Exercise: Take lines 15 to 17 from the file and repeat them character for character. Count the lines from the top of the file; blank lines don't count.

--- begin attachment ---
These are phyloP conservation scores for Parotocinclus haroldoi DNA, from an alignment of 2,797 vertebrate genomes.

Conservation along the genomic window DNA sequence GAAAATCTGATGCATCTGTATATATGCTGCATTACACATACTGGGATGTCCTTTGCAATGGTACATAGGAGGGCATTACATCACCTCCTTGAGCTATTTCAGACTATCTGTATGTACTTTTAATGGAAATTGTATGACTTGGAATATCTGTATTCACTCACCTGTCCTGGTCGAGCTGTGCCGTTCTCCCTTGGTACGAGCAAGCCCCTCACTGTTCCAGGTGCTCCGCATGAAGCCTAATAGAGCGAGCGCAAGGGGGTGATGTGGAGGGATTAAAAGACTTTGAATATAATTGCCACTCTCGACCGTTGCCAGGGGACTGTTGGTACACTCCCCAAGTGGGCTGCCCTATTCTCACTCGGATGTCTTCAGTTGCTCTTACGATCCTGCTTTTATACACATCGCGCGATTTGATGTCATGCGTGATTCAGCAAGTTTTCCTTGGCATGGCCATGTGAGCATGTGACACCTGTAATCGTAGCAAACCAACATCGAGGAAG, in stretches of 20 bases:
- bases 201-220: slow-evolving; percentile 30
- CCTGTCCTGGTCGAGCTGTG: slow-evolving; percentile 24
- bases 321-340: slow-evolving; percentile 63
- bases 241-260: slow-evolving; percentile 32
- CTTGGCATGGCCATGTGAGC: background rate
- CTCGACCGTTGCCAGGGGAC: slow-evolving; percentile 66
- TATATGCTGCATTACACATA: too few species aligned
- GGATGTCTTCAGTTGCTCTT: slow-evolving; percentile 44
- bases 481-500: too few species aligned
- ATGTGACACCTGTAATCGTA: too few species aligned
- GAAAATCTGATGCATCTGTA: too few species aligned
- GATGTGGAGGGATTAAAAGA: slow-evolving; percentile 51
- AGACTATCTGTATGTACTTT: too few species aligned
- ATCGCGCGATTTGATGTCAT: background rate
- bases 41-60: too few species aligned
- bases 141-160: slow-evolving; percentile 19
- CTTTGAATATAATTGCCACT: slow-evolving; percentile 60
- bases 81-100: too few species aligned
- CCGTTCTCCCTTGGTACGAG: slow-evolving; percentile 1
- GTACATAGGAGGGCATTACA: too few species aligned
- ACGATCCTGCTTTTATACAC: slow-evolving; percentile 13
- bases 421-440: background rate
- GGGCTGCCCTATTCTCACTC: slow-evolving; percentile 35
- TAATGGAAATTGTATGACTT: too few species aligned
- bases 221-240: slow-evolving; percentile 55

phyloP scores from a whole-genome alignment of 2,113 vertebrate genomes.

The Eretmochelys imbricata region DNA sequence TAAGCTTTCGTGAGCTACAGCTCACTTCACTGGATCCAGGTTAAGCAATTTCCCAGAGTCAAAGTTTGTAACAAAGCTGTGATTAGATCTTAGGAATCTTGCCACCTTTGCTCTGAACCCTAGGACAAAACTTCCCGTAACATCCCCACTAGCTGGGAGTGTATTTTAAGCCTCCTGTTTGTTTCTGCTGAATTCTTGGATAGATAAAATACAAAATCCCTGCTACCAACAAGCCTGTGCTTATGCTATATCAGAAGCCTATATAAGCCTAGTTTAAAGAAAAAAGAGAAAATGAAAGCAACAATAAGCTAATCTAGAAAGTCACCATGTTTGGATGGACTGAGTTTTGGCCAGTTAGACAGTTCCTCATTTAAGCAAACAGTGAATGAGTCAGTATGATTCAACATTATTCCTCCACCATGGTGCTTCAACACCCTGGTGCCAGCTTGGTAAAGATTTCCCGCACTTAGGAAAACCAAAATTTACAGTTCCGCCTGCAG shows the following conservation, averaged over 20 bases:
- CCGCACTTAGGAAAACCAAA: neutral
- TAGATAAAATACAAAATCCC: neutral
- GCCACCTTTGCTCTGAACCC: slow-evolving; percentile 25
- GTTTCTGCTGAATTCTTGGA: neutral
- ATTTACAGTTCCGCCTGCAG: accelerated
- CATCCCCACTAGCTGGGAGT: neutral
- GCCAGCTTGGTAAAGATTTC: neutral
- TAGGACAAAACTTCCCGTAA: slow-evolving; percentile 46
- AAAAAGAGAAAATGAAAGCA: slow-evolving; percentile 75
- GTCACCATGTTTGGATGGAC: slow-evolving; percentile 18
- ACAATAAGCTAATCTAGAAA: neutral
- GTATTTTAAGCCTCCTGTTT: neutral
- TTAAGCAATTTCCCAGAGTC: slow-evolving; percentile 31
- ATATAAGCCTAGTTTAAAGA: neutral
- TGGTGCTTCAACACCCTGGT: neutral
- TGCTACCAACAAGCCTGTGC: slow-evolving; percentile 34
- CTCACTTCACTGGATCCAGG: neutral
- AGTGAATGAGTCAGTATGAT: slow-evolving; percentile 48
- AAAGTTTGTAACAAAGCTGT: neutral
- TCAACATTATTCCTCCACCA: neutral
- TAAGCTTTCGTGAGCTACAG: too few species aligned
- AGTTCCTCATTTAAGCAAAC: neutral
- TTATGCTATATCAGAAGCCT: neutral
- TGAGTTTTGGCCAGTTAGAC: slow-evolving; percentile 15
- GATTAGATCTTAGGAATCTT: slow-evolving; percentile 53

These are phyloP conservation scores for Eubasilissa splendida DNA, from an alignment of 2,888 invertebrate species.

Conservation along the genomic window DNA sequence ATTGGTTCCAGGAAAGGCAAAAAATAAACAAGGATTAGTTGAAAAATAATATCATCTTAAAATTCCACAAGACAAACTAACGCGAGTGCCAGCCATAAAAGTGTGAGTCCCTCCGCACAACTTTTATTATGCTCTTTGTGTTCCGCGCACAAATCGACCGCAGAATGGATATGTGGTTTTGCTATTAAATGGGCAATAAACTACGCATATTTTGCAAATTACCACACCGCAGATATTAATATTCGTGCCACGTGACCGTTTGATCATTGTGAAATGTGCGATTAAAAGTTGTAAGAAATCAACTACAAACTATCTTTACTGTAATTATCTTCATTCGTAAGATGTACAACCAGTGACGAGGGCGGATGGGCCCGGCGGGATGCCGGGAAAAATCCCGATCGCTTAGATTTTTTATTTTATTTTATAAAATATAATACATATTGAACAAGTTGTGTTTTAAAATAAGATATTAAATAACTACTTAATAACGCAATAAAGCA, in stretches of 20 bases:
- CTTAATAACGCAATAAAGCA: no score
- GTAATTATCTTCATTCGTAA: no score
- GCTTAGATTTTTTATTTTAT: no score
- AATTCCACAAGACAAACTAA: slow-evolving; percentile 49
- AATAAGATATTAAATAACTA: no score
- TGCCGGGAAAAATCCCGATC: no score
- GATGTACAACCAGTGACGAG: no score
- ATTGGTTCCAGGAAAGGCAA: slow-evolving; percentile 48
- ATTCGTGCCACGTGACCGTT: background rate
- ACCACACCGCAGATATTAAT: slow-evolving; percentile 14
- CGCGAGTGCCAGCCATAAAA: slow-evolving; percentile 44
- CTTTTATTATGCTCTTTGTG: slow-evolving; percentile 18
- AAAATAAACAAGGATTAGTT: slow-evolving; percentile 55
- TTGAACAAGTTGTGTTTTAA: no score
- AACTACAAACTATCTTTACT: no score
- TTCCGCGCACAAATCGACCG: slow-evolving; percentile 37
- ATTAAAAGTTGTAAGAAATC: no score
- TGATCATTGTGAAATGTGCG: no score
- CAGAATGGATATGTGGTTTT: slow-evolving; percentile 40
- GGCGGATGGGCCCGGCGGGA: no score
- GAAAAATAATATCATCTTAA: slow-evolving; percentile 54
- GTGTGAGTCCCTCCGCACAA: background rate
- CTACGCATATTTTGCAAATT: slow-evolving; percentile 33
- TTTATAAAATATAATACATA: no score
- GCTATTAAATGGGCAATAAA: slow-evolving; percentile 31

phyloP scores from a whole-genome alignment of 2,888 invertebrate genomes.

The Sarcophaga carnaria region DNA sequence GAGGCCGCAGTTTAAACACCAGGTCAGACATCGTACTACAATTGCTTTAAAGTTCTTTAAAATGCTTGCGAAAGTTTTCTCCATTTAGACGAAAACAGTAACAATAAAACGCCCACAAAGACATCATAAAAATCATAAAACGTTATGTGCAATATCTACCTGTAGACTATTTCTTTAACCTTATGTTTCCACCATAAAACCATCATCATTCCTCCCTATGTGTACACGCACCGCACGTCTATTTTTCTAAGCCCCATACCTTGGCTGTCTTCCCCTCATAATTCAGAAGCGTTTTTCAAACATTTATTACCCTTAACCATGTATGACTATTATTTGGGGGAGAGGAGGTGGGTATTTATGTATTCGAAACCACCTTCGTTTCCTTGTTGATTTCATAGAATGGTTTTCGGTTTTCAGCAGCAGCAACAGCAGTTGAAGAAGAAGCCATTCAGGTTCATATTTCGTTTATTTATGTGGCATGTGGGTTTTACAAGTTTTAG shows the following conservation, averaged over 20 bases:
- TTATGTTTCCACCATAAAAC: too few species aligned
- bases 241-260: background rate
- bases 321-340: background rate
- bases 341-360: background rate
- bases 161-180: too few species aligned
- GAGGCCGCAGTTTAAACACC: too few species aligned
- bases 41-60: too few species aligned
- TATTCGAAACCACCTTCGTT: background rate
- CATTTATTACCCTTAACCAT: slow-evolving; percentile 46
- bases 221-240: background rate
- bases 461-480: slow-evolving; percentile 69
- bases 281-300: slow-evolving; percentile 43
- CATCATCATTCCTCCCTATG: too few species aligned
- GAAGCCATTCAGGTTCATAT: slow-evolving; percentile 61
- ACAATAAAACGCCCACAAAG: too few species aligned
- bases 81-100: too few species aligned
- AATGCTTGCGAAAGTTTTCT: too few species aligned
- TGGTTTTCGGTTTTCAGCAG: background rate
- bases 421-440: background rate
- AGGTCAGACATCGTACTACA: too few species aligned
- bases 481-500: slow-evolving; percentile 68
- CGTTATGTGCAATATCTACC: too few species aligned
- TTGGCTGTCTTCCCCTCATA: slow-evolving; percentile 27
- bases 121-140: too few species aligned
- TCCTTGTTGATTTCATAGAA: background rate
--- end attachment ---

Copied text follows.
- AGACTATCTGTATGTACTTT: too few species aligned
- ATCGCGCGATTTGATGTCAT: background rate
- bases 41-60: too few species aligned